If you were the judge: Employee couldn’t drive at night — can he get a schedule change?

by on November 19, 2010 · 0 Comment POSTED IN: HR Cafe
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Based on the facts in the scenario below, how do you think the court ruled on this employment law case?

“I’m sorry, but your request for a special winter schedule would just be too hard to arrange,” supervisor Gwen Jazelski told employee Mike Myerson. “You’ll have to work the same schedule as everybody else.”

Mike looked at Gwen in silence.

“You know about my eye condition. I can’t see to drive at night,” Mike finally said. “If I get off at 6 p.m., it’s dark and I’ll be at risk on the road. Why can’t you let me arrive a couple of hours early and leave by 4?”

“If I make exceptions for one person, I’ll have to make exceptions for everybody who asks,” Gwen said. “That would compromise the smooth operation of the business.”

Then and now
“Last winter, my supervisor had no trouble letting me work the modified schedule,” Mike protested. “And the work got done just fine.”

“Well, I’m your supervisor now, not him,” Gwen said.

“But I thought the company had to provide a reasonable accommodation,” Mike said.

“Sure, for the job itself. But we’re talking about your own time. The company isn’t responsible for helping with your commute.”

“Well, I’m not going to jeopardize my safety and other drivers by trying to drive at night,” Mike said.

“Suit yourself,” Gwen replied. “But if you leave early, we’ll have to take disciplinary action.”

Mike refused to work his scheduled shifts and was fired. He sued for disability discrimination. Did he win?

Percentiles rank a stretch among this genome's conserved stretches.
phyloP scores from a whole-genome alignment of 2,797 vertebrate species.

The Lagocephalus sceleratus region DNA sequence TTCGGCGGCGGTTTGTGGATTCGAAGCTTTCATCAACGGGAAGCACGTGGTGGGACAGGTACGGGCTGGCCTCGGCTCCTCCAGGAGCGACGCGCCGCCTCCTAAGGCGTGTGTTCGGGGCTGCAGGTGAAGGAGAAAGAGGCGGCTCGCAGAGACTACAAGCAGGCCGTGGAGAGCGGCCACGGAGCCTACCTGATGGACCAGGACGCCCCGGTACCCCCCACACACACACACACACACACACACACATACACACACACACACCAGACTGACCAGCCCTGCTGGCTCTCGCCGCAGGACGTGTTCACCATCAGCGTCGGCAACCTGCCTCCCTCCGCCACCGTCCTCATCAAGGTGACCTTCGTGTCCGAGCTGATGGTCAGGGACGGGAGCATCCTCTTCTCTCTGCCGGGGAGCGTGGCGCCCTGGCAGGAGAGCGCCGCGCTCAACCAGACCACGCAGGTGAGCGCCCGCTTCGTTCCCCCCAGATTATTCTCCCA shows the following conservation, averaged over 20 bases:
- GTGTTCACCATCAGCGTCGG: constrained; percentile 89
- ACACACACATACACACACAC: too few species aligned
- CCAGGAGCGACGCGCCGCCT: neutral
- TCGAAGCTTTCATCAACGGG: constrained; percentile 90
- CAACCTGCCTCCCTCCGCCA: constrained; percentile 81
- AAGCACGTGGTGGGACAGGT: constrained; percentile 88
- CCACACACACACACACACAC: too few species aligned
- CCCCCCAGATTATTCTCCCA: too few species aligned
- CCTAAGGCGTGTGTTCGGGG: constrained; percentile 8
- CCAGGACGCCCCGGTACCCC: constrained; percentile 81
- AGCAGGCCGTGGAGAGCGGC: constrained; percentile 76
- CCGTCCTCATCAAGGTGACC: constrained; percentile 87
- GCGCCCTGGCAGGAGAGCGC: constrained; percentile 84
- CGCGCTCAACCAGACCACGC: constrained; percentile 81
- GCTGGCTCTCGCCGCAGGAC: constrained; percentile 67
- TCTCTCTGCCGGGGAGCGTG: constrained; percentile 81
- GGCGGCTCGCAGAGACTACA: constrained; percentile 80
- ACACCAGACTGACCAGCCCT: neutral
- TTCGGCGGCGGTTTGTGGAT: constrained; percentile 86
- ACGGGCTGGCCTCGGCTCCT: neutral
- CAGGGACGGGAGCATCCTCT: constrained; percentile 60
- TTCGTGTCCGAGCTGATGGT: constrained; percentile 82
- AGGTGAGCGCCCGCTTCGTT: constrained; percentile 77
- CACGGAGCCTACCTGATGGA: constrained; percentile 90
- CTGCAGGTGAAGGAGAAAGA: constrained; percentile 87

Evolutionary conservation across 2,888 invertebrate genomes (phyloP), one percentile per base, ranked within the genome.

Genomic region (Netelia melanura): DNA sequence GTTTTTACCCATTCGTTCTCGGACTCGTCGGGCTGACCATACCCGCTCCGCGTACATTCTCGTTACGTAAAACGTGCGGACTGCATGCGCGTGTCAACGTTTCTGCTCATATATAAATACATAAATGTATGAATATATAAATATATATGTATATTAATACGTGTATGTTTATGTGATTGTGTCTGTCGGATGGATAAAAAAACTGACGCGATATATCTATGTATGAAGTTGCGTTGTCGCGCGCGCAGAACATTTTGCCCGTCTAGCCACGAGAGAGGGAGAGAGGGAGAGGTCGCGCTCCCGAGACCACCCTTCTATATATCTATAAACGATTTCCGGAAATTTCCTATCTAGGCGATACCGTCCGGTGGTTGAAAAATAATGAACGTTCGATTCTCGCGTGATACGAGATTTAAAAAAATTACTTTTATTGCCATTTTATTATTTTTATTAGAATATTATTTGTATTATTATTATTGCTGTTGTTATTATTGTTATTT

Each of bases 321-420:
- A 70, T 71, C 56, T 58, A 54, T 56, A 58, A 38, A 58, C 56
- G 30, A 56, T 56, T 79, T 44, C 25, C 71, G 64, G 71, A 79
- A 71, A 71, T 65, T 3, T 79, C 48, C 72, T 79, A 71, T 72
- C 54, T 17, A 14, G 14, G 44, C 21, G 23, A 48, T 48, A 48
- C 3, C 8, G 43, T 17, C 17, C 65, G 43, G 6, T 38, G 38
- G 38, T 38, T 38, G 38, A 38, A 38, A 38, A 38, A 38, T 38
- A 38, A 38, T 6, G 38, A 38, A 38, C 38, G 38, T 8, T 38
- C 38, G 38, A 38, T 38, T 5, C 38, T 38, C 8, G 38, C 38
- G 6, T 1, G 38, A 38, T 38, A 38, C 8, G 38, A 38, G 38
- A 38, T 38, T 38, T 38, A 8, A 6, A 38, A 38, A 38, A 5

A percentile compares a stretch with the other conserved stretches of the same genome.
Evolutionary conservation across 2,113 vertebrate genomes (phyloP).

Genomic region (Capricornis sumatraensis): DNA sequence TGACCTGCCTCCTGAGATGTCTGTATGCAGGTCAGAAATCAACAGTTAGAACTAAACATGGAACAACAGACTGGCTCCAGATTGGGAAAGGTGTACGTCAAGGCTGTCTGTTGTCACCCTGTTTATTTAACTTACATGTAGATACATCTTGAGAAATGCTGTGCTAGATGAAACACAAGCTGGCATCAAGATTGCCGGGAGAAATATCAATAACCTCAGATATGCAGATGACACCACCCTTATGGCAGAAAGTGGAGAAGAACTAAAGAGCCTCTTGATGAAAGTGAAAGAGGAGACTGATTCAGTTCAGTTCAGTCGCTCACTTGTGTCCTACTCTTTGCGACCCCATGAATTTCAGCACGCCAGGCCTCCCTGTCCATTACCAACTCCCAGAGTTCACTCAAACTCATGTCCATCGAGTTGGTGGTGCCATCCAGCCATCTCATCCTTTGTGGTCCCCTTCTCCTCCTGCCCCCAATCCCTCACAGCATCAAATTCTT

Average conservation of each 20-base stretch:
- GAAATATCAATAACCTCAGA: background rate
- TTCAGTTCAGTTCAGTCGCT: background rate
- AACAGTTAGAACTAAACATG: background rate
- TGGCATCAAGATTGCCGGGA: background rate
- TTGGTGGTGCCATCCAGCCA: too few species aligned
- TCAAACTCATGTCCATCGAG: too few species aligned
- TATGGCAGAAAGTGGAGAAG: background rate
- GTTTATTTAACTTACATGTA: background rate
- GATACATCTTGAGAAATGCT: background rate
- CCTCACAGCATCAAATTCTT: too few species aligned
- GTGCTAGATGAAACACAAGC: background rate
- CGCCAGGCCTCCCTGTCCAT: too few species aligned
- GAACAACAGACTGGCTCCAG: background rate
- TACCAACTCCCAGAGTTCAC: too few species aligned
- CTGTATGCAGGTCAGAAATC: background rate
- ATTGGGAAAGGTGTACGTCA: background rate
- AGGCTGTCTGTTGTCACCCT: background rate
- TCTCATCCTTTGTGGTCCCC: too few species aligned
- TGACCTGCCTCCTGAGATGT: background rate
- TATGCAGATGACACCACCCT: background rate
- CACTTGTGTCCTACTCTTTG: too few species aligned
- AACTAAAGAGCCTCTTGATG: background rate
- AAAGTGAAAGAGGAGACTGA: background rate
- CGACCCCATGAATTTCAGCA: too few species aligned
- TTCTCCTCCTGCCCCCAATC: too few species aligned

How the court ruled
Yes. Mike won a preliminary victory when an appeals court said his suit was strong enough to go to trial.

Supervisor Gwen made two key mistakes that hurt the company.

First, she tried to distinguish between the impact of Mike’s disability on his commute, and its impact on his performance at work. But the court said this was a distinction without a difference.

Modified schedules are a recognized form of reasonable accommodation for an employee’s disability. And the court said it doesn’t matter whether the modification is requested because of the disability’s effect on the employee’s work or on his getting to work – the employer still has to consider the accommodation.

Gwen’s second error: She didn’t start what federal disability law calls the “interactive process.” This is a conversation about a possible ADA accommodation that is supposed to start when an employee asks for an accommodation, or the employer becomes aware the person may need one. In Gwen’s case, she could have asked for more information about the limitations on Mike’s night vision, for example.

Typically, the choice of what accommodation – if any – to offer is the call of HR or higher management, not the line supervisor. But supervisors are responsible for not choking off the interactive process before it can get started.

Check out "ADA Accommodations: Supervisors and the Interactive Process" for FREE and arm your team with the knowledge they need to protect worker rights and avoid legal trouble.

Action steps
Here’s what a supervisor must do when an employee requests a disability accommodation:

  • acknowledge the conversation as a request for accommodation – even if the person didn’t use the word.
  • tell them you’ll pass the request to HR, and either HR or yourself will get back to them, and
  • document the conversation.

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